The Sheraton University City Hotel was a flurry of activity on January 24–25 for the Jay H. Baker Retailing Center’s first IDEATHON 2020. For 24 hours straight, students across Wharton and Penn joined forces with dedicated coaches, mentors, and lots of free coffee to solve one of three brand challenges issued by Ralph Lauren.
After pitching to judges, one team assigned to each challenge — personalization, retail experience and technology, and mobile — was awarded $10,000.
“For years in engineering, we have used hackathons to provide high-energy and engaging sessions of creativity and collaboration,” said long-time Wharton Lecturer and Engineering Entrepreneurship Prof. Jeffrey Babin. “The IDEATHON 2020 capitalized on the hackathon keys of short-form and intense sessions of creativity, collaboration, and outcomes in the retail context to deliver an amazing experience for students interested in marketing, branding, merchandising, and operations.”
Supplementing the Classroom
Rima Reddy, WG’22, is studying entrepreneurship and innovation, and marketing. Her team won the retail and technology challenge with their idea to put QR codes on in-store products that would lead shoppers to social media posts from influencers styling that product.
“It was great to have the IDEATHON supplement what we’ve been learning inside the classroom,” she said. “One technique for creative idea generation we learned in class is ‘brainwriting,’ where each member of the team comes up with three to five ideas on their own before the whole team discusses potential solutions. We put this into practice during the competition and felt like our ideas were much more creative. In the end, we actually combined several ideas from our team together to create our final solution.”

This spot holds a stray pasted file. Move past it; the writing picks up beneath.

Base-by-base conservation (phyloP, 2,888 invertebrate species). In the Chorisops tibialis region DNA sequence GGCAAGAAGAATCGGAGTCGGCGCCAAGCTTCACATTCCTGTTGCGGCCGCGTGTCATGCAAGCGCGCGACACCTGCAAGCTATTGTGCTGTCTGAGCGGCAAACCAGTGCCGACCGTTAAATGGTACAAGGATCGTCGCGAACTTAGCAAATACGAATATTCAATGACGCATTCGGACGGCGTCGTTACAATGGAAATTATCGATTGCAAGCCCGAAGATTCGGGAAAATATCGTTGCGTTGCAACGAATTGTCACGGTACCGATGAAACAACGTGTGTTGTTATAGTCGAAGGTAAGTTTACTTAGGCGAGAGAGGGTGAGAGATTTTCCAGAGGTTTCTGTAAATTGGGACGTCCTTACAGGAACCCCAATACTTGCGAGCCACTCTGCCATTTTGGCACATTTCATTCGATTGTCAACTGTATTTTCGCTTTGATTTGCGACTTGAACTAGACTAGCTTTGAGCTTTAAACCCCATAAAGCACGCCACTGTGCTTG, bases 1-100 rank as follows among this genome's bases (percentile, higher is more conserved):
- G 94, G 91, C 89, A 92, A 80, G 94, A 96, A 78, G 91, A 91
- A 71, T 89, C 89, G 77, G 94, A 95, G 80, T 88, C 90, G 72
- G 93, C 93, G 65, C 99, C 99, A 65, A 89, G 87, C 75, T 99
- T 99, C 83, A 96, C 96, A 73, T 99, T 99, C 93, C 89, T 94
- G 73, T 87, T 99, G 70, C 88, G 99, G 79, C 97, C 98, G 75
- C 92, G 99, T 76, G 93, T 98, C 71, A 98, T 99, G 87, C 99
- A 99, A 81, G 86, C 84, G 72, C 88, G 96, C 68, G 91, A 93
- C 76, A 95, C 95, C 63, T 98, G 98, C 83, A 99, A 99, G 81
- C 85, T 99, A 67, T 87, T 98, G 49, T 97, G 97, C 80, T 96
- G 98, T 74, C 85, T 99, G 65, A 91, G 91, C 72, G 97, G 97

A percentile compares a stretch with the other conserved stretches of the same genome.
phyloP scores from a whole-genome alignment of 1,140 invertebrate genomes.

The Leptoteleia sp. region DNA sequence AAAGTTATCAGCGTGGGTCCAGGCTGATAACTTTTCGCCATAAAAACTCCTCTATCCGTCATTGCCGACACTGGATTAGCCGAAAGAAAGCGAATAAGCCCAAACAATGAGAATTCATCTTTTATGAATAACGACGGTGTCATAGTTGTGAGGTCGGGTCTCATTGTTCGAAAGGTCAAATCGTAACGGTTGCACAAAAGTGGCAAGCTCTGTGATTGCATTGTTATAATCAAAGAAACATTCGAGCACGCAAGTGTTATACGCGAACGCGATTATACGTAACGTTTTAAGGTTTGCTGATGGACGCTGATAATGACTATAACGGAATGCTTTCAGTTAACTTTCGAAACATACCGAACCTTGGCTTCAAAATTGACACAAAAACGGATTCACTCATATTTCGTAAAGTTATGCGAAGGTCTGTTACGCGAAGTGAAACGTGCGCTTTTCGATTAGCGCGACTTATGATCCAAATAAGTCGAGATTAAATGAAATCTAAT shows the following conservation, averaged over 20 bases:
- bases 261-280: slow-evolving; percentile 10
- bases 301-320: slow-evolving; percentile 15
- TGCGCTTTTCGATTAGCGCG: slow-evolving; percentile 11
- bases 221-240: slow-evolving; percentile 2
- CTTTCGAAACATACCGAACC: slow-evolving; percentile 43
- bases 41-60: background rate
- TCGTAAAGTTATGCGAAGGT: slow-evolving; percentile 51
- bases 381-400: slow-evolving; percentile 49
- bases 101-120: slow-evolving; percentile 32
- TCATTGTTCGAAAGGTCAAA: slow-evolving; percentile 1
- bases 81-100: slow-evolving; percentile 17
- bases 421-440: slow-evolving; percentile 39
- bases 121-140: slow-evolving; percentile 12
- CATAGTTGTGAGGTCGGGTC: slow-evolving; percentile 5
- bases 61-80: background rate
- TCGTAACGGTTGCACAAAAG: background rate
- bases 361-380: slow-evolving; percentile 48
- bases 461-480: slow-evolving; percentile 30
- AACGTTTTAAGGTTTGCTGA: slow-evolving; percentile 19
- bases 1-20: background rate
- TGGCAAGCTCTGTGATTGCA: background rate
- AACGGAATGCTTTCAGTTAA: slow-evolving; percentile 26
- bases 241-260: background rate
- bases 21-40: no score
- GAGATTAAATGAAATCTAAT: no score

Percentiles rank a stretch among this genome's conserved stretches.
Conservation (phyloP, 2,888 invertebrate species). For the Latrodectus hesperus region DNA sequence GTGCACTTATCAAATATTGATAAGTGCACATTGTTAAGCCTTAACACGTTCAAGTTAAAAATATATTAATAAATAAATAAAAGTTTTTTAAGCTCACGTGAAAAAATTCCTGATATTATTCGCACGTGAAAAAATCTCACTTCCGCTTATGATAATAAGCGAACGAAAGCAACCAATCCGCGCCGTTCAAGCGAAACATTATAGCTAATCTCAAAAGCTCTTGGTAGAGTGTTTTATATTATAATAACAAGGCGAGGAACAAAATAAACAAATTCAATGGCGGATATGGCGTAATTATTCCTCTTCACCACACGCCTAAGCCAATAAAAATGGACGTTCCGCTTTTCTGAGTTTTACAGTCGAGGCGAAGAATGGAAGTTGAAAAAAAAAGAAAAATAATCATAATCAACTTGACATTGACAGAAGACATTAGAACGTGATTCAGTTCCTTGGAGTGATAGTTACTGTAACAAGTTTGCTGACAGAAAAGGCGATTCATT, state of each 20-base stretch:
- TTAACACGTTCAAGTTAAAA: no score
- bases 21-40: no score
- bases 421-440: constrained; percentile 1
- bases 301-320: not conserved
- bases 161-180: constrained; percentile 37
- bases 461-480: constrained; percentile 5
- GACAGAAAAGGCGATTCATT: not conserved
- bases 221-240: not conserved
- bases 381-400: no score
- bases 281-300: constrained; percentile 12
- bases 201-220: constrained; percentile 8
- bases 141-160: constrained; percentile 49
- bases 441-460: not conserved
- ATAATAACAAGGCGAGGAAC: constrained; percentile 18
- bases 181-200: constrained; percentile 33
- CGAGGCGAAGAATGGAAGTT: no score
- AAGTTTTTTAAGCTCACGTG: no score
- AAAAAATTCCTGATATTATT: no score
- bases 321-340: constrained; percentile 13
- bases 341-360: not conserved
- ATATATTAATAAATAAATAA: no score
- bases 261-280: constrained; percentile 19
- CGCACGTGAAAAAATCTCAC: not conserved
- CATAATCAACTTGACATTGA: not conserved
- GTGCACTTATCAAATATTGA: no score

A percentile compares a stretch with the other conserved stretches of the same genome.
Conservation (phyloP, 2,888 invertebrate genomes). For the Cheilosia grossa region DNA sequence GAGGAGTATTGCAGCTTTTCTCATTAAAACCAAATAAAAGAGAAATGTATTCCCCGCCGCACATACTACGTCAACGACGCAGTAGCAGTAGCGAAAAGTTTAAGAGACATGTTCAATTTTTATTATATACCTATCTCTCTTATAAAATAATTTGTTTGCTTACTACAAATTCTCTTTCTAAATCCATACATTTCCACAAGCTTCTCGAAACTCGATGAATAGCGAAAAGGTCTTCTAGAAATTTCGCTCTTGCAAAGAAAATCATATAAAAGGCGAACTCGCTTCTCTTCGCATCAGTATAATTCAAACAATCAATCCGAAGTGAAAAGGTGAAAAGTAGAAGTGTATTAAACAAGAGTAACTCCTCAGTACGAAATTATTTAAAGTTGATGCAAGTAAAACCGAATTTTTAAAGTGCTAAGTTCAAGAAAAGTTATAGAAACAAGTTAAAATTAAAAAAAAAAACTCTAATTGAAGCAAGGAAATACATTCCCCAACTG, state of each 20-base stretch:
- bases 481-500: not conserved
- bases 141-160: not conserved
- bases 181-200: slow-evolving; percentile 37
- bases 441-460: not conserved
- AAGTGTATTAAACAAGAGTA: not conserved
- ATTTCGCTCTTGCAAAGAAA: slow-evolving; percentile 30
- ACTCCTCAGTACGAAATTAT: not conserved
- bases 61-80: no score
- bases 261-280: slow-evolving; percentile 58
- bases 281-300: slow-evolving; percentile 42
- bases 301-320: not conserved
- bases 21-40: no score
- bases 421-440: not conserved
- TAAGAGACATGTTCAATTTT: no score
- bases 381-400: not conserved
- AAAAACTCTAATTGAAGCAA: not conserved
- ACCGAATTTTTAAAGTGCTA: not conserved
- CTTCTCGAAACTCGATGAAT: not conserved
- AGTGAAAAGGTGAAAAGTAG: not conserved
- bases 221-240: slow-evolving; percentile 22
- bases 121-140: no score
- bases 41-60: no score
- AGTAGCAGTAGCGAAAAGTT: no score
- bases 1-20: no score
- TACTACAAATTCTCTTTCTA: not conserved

“It was an amazing experience working with a diverse team,” said fellow competitor Taheeb Sonekan, W’20, who’s studying economics, management information systems, and marketing. “We had many different thought processes and differences in the way we thought about things so it made for great idea creation.”
Students who used the opportunity to join interdisciplinary and diverse teams were able to expand on their experience of the typical class project.
“The crunch of short time frames, deadlines, and the shorter fuses that come with lack of sleep can teach you about yourself and how you thrive, survive or nosedive in high-pressure team situations,” added Prof. Babin.
Inspiring Change in Retail
Ideathons have been rising in popularity as an alternative form of hackathons that don’t require coding skills. The Baker Retailing Center was inspired to bring the format to Wharton and Penn so that students of all backgrounds could be creative with their retail solutions.
For guidance, they brought in mentors like Steven Silverstein, WG’85, president and CEO of Spencer’s. Student teams could partner with a line-up of application programming interfaces (APIs), carefully selected based on their “stickiness,” or long-term relevance, for the retail industry. Many APIs at the competition supported personalization and mobile-enabled technologies to guide the customer journey.
Now that traditional retailers are fading out of the landscape, the IDEATHON 2020 was also looking forward.
“The inception of the event was rooted in the need to bring about transformative change to the retail industry,” said Mina Fader, managing director of the Baker Retailing Center. “Successful entrepreneurs can cut through the chaos if they have good ideas, and ultimately use discipline and focus to commercialize a business. This is the kind of approach that we teach at Wharton.”
Designing the Space
From pop art installations to a neon bodega stocked by goPuff, the Baker Retailing Center and RethinkConnect collaborated to transform 11,000 square feet of space for more than 150 student participants.
“Students were free to choose wherever they wanted to work, as long as they were working 24/7,” Fader said. “We also provided them with quiet work and restrooms, complete with yoga exercise balls and nappers to catch a few minutes of shut-eye.”
Dana Randall, chief creative officer of experience design at RethinkConnect, said, “We want them to dream. These playful moments and quirky installations were meant to inspire creativity so they could think about ordinary things in different ways.”
— Gloria Yuen
Posted: February 25, 2020